ECG Challenge: A 21-year-old male college student without any known cardiac problems presents to his college health service with concerns of intermittent palpitations that occur sporadically. They generally last only for a few minutes, although he did have 1 more prolonged episode 1 week before. This episode also terminated spontaneously. The results of his physical examination are unremarkable. An ECG is obtained.
There is a regular rhythm at a rate of 64 bpm. There are P waves seen before each QRS complex (+), and the P wave is positive in leads I, II, aVF, and V4 through V6. Hence, there is a normal sinus rhythm. The QRS complexes have 2 different morphologies. There are 2 narrow QRS complexes (*) with a normal duration (0.08 s). They appear to have a normal morphology, but because they are only seen in leads II and V1 through V3, this is not certain. The QT/QTc intervals of these complexes are normal (380/390 ms). The PR intervals associated with these 2 complexes are the same and are normal (0.20 s). The remaining QRS complexes are wide (0.16 s) with a morphology suggestive of a left bundle-branch block with a deep QS complex in lead V1 (←) and a broad R wave in leads I and V5 to V6 (→). The QRs complex widening is a result of a very slow (slurred) upstroke of the QRS complex (^). In addition, the PR interval associated with these complexes is constant but is different from the narrow complexes (despite the same sinus P wave preceding them). The PR interval is short (0.10 s). The short PR interval and widened QRS complex with a slurred upstroke is characteristic of Wolff-Parkinson-White pattern. The slurred upstroke is called a delta wave. In this case, the Wolff-Parkinson-White pattern is intermittent, alternating with conduction that is normal.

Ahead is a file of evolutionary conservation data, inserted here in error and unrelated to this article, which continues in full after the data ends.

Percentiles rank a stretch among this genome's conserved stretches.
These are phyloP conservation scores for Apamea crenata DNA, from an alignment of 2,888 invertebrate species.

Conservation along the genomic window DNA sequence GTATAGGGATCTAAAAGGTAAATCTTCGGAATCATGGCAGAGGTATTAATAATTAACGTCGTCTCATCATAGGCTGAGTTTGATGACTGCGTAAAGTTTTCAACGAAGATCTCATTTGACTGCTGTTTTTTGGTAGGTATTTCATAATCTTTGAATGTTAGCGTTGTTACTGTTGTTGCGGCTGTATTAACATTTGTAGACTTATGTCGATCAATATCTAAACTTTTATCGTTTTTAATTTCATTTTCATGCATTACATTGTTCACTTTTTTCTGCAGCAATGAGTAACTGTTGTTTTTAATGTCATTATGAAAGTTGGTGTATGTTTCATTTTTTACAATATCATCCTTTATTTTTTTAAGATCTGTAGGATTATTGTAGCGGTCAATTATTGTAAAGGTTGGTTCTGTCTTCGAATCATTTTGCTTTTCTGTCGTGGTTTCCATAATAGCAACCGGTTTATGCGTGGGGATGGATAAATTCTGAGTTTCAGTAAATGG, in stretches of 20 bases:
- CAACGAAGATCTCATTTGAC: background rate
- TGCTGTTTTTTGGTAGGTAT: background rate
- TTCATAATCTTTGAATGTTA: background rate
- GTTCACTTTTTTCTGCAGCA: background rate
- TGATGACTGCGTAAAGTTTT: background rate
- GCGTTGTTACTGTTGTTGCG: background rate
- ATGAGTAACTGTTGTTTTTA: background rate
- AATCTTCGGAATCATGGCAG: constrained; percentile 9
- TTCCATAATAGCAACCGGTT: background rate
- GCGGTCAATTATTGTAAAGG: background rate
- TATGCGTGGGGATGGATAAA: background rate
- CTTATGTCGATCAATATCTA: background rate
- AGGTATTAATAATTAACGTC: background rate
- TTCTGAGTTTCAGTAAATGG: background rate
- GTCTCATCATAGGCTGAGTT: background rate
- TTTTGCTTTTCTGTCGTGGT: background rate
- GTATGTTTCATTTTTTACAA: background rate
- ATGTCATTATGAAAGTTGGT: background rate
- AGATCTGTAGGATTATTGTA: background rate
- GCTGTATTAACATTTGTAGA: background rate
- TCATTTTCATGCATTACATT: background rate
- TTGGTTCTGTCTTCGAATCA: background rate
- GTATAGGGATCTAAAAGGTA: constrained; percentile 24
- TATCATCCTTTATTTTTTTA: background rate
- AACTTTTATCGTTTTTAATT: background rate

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- © 2015 American Heart Association, Inc.